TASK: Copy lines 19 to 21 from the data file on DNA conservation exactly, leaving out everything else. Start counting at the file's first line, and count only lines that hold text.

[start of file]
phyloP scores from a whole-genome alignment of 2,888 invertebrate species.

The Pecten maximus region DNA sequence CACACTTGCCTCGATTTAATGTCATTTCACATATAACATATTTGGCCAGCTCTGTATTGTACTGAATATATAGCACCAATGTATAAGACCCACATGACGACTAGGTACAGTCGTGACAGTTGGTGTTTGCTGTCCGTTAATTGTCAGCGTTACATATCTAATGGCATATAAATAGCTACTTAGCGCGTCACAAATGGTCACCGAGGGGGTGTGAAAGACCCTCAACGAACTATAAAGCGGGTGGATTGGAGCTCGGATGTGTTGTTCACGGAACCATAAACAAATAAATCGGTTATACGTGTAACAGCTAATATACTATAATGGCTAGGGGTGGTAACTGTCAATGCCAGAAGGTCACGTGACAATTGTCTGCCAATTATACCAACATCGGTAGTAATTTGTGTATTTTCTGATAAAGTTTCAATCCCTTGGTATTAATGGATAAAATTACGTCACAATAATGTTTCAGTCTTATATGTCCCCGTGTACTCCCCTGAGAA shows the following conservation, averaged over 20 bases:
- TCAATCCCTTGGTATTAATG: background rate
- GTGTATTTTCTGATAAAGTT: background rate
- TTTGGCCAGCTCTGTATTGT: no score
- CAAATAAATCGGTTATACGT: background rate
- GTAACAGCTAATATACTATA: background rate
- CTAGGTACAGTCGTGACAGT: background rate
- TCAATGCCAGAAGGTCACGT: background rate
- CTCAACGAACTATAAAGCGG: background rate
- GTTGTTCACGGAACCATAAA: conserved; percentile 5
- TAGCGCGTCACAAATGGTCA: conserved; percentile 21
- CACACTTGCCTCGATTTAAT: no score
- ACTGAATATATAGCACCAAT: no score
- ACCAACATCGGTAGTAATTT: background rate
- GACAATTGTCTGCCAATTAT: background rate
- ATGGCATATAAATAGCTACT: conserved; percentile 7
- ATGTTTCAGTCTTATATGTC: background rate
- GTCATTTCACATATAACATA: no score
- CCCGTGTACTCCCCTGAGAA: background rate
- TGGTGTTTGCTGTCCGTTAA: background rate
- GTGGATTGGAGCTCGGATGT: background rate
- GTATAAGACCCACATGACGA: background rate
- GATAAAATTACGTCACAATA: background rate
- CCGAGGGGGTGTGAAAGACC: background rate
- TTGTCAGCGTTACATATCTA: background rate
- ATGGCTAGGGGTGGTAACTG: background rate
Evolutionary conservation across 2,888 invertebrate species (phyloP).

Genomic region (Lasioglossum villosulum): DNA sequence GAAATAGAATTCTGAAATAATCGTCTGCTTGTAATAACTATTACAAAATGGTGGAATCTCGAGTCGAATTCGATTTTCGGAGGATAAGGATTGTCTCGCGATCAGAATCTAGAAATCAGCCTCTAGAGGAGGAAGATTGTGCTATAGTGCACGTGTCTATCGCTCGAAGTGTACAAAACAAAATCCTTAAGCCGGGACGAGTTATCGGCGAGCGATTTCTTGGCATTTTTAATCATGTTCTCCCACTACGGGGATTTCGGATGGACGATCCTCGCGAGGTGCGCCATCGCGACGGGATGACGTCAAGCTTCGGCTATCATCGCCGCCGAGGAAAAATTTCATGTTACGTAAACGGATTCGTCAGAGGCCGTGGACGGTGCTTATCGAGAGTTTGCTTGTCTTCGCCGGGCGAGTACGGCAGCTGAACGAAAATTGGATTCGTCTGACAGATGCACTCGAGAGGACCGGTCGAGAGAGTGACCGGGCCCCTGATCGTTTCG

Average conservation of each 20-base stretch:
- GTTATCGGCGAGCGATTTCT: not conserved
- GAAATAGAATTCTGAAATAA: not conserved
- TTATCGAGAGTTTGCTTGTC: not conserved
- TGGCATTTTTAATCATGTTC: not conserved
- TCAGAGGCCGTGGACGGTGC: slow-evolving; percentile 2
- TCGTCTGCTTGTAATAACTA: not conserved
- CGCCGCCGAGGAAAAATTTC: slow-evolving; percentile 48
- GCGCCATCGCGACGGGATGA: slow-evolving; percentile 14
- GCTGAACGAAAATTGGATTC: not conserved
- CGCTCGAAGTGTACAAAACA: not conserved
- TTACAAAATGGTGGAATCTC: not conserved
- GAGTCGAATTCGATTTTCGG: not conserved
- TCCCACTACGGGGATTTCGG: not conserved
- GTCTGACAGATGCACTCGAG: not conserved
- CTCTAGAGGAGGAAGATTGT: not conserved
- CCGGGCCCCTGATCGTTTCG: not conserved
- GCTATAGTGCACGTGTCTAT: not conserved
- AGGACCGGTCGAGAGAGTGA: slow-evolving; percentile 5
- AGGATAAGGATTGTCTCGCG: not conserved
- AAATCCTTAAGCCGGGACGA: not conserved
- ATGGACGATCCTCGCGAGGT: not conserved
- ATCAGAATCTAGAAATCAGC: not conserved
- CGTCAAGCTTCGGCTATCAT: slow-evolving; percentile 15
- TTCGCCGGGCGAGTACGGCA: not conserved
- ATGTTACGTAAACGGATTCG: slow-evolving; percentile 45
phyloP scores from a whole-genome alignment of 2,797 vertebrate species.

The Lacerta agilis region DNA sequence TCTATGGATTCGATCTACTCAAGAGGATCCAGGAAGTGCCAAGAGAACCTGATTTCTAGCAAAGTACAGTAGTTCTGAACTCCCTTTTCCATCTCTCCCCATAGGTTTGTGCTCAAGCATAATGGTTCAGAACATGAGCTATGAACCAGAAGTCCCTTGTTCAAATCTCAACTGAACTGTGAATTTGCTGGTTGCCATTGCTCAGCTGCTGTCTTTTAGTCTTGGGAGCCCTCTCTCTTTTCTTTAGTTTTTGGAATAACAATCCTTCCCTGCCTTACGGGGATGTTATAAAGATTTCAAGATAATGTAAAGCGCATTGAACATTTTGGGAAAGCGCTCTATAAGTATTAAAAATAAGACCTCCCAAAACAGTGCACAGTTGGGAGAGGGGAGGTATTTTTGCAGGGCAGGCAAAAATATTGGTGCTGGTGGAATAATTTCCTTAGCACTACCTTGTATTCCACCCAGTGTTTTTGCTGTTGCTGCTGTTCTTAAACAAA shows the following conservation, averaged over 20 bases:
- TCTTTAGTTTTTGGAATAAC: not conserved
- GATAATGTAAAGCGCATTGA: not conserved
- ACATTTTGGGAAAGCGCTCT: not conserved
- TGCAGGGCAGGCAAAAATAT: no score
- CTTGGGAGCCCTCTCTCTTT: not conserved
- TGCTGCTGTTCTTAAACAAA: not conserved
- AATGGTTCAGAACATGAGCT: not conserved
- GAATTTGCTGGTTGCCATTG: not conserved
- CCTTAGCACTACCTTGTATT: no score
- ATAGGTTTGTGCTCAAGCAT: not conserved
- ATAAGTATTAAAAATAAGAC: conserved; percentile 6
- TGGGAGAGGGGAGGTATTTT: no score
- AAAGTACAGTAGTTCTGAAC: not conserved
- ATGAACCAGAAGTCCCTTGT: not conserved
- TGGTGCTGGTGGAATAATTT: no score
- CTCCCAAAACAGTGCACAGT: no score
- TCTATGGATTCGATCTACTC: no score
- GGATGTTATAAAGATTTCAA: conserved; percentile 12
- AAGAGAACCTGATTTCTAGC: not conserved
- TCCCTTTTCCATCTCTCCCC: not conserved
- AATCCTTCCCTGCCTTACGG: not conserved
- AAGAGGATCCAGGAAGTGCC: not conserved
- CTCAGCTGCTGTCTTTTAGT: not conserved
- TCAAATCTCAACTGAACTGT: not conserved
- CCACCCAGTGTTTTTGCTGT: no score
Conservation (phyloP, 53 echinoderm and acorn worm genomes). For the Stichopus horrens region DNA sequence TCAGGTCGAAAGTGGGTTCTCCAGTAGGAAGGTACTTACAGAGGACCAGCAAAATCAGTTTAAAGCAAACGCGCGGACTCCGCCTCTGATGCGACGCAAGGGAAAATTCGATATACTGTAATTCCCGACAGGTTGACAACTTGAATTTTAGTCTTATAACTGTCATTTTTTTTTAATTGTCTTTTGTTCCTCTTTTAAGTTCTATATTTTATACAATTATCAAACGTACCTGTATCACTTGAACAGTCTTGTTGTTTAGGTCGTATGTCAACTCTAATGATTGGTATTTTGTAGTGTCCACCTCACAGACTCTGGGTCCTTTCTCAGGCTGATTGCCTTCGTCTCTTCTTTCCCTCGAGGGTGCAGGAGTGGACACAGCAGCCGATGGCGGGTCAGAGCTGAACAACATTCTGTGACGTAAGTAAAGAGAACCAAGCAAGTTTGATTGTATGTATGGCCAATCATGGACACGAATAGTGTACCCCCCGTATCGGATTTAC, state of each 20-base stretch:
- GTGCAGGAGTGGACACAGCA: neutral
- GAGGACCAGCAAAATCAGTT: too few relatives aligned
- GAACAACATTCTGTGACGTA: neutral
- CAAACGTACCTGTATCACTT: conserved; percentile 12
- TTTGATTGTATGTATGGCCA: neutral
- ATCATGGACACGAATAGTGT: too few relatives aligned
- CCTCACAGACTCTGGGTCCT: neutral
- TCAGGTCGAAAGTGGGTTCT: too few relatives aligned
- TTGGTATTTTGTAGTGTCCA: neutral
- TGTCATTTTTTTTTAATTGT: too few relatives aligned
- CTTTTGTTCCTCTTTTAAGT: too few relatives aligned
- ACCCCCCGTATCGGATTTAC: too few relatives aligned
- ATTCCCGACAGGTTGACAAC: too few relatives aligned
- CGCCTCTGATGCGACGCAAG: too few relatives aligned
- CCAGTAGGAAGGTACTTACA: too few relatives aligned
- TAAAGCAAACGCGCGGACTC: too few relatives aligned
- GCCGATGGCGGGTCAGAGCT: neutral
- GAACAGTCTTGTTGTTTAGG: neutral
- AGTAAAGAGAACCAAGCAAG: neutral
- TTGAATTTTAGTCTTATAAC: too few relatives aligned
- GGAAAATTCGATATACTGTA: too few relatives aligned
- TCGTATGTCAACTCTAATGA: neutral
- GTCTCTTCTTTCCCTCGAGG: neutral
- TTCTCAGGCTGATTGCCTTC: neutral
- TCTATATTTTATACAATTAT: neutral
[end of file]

- GTCATTTCACATATAACATA: no score
- CCCGTGTACTCCCCTGAGAA: background rate
- TGGTGTTTGCTGTCCGTTAA: background rate